Monday, 20 January 2020

India And Cyber Crimes

Updated: March 27, 2010 1:41 pm

The information technology (IT) is a double edge sword, which can be used for destructive as well as constructive work. It has now created for the mankind a fifth dimension to land, sea, air and space, though unlike the other four dimensions it is completely man-made and man-controlled. We all know how because of the constructive use of the IT, India’s profile and wealth have gone up enormously in the world. But at the same time, and this is the destructive aspect, India ranks fifth in the world for cyber crime, according to a report last year by the U.S.-based Internet Crime Complaint Center, a partnership between the Federal Bureau of Investigation and the National White Collar Crime Center.

            In fact, the report said that as India became home to the fourth highest number of Internet users in the world, cyber crime has been rising at more than 50 per cent per year. A striking example of such crime was the attack on computers in the Indian Prime Minister’s office by Chinese hackers last December.

            Investigators are still coming to terms with the extent of damage caused by that attack, as the hackers had targeted the cream of India’s national security setup: National Security Advisor MK Narayanan, Cabinet Secretary KM Chandrasekhar, the Prime Minister’s special envoy Shyam Saran and deputy National Security Advisor Shekhar Dutt. In addition, 26 others were also squarely in the crosshairs of the hacking attempt.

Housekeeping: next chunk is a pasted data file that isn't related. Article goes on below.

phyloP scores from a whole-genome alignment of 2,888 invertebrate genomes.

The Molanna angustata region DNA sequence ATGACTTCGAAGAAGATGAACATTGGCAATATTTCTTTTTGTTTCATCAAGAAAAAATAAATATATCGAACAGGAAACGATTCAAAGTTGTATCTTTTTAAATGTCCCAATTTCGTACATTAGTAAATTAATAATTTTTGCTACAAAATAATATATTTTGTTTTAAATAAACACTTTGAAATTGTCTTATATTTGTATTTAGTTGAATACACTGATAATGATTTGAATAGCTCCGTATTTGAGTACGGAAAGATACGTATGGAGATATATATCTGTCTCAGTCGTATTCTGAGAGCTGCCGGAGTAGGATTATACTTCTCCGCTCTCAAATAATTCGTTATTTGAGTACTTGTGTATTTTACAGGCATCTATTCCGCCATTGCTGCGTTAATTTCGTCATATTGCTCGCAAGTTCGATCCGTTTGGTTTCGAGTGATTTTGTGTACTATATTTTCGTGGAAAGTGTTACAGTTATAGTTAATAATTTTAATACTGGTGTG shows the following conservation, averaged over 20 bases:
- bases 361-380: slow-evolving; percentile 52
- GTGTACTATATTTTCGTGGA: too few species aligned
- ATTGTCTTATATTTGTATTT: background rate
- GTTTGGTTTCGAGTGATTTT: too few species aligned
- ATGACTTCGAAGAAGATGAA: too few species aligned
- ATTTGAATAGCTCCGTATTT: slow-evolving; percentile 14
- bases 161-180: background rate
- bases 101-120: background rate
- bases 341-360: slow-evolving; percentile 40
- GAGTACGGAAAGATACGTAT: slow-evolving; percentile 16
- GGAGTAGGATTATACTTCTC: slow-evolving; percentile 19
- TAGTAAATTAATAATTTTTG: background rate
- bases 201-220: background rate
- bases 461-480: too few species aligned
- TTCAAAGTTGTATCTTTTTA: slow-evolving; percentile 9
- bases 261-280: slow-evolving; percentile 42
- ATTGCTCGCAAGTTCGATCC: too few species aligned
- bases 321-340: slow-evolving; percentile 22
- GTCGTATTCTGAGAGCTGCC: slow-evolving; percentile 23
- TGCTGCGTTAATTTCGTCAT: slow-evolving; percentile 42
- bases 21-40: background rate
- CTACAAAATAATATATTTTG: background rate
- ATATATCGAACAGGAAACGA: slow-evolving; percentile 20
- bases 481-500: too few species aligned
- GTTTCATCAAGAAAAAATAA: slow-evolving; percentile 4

The timing of the espionage attempt led investigators to suspect the Chinese hackers of desperately trying to access any available data on India’s position at the Copenhagen Climate Summit being held at the time. It may be noted that until Indian Prime Minister Manmohan Singh arrived in Copenhagen on December 17, Environment Minister Jairam Ramesh and Saran were singing different tunes.

            But what has disturbed investigators most is that the Chinese hackers possibly had inside help. The possibility of a mole within the Indian establishment helping a foreign adversary is staring investigators in the face.

            In March 2009, a China-based cyber spy network hacked into government and private systems in 103 countries, including many Indian embassies and the headquarters of the Dalai Lama. In May 2008, hackers from China attacked the website of India’s Ministry of External Affairs. Despite official denials, at least one website reported that hackers had stolen the identities and passwords of several Indian diplomats.

            In the past three years, over 9,000 Indian websites have been at the mercy of an anti-India community. Hackers based beyond India’s borders have become a threat for the government.